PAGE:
Last week I suggested A Writer's Reference as an important resource to have as it contains just about every grammar, vocabulary & formatting issue likely to be run into by a writer (from student to professional), but this week I offer up a text that is geared entirely to the well-seasoned grammarian.

There is humor, sarcasm and clear cut demonstration of the rules of punctuation and sentence structure.  But you won't laugh if you are a beginner because all Lynne Truss's references require that you at least appreciate that there are rules and know quite a number of them.  If you don't know most of them, you won't appreciate the humor in her refining your understanding.  The title is a perfect example, though one of the simplest she provides:  Eats, Shoots & Leaves or if you prefer Eats Shoots & Leaves.  There is a distinct difference.  First off, imagine a panda bear.  He eats, shoots and leaves (which requires he has a license to bear arms or at least can hold a gun) or he eats shoots and leaves (which only requires he stick to his diet).  The title alone makes me giggle, but if you don't get it yet, don't purchase this book until you feel good about your use of grammar and punctuation.  If you are intrigued already, this is definitely the text for you.

It is important to note that Truss is English, but she kindly shows where the British vary from the Americans in grammar.  So do not fear you will refine your understanding only to find you will only be accepted by the British as knowing what you are doing all the time.

Tuesday, August 7, 2012

Tuesday prompt: #32 2012

Design something that does not exist.  Here are some items to choose from.
  • a creature
  • a tool that can be used for painting
  • material for use as road surface
  • compact nutrient replacement food or drink
  • a better mouse trap (or moose trap)
  • transportation
  • a political faction
  • pet
  • truth serum/detector
  • medical treatment
Once you have selected what you are going to create, describe it being used as a routine item or concern in a character's life.

Friday, August 3, 2012

Married for 30 years: How did that happen?

Keep as much as you can in common
When I look back at all my husband and I have done in our lives together, it is not so hard to understand how we could be married for more than 30 years.  Rather than go into the specifics of all those adventures, I  am going to supply a list of general rules that we follow that I feel are the reasons we are together and are planning on staying that way.
  • We recognize that we have many dissimilar interests, so while we respect those differences we encourage those interests we have in common.  We both love to waterski.
  • When we have disagreements, we work on the premise that everything we say should be geared towards working it out. 
  • I cannot read his mind nor he mine, but we have had plenty of time to learn to read the body language we use.  Given that, we make every effort to keep the lines of communication open.  Sometimes that means taking some time to figure out what it is we want the other person to know, whether he/she "should have figured" it out or not.
  • We don't say anything negative about each other to other people.  We don't argue in public.  We do say positive things about each other to other people.
  • When it comes to spending a large sum of money on something, we both have to agree.
  • We have a designated bill payer, designated lawn care person, designated kitchen cleaner, etc., but the other person is welcome to help anytime and does. 
  • One of us is always better at something than the other, so we always help each other.
  • We don't make the other person feel uncomfortable.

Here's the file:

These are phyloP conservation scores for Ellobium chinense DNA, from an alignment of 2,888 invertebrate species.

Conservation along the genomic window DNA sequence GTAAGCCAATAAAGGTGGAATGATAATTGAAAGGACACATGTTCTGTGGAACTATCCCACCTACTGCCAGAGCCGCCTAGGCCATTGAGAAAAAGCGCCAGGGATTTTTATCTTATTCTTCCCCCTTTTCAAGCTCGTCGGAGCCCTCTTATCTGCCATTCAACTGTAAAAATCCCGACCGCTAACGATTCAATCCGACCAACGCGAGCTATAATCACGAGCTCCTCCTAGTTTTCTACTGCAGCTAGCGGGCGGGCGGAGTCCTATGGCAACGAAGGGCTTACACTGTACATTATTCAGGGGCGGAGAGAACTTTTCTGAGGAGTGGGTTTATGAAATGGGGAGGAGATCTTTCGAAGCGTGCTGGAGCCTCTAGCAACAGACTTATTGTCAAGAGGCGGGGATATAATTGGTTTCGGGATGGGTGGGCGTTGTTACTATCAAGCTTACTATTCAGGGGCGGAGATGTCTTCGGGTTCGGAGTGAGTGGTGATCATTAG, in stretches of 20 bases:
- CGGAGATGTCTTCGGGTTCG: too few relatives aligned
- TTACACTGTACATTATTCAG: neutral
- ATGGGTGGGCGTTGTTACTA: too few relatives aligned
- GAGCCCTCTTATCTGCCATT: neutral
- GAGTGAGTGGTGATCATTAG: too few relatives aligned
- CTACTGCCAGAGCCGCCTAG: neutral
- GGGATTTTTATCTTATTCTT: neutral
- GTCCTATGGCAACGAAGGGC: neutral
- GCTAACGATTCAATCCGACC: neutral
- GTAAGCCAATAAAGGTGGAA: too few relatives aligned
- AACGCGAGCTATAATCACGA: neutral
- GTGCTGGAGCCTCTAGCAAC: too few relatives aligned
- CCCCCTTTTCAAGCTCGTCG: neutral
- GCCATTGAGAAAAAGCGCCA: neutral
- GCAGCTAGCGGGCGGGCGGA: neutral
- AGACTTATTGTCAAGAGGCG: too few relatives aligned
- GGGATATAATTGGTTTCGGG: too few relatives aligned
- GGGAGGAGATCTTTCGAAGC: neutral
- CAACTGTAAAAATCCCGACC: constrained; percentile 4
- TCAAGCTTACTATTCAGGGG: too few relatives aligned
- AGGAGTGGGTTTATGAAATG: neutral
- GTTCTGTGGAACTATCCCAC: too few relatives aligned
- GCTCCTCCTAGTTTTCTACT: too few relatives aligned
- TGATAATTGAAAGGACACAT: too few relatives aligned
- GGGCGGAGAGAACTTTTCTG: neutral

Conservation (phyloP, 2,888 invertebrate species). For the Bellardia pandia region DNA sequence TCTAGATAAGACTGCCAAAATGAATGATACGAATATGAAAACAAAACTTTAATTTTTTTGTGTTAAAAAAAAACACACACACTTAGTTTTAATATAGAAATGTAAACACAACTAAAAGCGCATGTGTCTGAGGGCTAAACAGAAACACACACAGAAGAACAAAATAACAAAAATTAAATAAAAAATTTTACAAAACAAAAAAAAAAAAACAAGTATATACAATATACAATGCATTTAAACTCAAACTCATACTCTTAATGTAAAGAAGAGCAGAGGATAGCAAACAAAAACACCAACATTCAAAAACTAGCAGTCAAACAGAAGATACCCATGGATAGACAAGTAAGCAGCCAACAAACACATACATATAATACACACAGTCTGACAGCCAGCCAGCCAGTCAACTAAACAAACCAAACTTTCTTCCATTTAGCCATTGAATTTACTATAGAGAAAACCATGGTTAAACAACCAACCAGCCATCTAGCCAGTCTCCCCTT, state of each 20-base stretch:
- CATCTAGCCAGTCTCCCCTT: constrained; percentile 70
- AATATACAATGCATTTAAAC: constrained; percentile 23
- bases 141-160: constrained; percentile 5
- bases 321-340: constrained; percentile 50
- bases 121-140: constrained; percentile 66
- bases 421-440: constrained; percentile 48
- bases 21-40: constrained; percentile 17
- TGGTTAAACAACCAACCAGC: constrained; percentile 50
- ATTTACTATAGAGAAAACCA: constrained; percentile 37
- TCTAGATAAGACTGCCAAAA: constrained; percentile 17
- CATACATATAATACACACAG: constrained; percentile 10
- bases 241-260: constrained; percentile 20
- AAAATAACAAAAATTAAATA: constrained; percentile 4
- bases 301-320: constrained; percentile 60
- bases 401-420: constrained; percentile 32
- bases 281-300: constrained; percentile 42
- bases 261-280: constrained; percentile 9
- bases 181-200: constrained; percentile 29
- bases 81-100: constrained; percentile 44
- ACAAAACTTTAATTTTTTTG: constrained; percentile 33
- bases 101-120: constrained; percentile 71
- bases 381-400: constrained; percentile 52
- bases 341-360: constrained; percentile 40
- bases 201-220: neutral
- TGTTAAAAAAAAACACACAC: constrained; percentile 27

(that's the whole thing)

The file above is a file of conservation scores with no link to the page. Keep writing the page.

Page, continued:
• We happen to have the same occupation, but we go about our jobs differently.  So we know there is more than one way to do something and still do it right.  That means we can learn from each other, even when we are already experts.
  • We don't love each other despite or in spite of our flaws.  We love each other because of all we are: flaws and finer qualities together.
  • There are some things neither of us like to do, but they have to be done.  So we make sure we do them together.
  • Most importantly: We like each other.
We do mess up on occasion, but we always come back to one thing:  underneath the problem is the promise that we love each other.

Wednesday, August 1, 2012

Reference Advice: Grammar and Punctuation -- the Bane and Benefit

Every writer's frustration is getting the grammar and punctuation correct.  Without it, our readers can't follow the road we have prepared for them.  Even a grammarian/English teacher needs to check her work regularly and review rules.  One of the best books for assisting both the conscientious beginner and the experienced writer is a text that was on the recommended list for a college class I took:  Diana Hacker's A Writer's Reference.  I have returned to college several times picking up different certifications and degrees, but this is the best writing reference text I came across over the years.

  • Looking to track down the list of the words most confused by writers? Check A Writer's Reference.  
  • Want to understand the ins and outs of the semicolon vs the colon?  Check A Writer's Reference.  
  • Document design harassing you? Check A Writer's Reference.  
  • Have to give proper documentation for research you have done?  A Writer's Reference supplies formats for MLA, APA, and CMS.  
  • Are you an ESL individual still dooking it out with prepositions and articles?  A Writer's Reference has a section on that.  
  • Need more practice than is in the text? It also has an online presence with plenty of practice sets and explanations.

This is a compact text, about 6 1/2 x 8 inches, held together by a comb binding, so it travels well and lays flat.  Cost is a bit steep, ($50.00+ on average), but grammar evolves quite slowly, so you have time to wear it out.  So dictionary (or word book: see my previous post on spell friendly dictionaries, July 11, 2012), thesaurus, A Writer's Reference, if you write anything and care about writing well, have them in easy reach.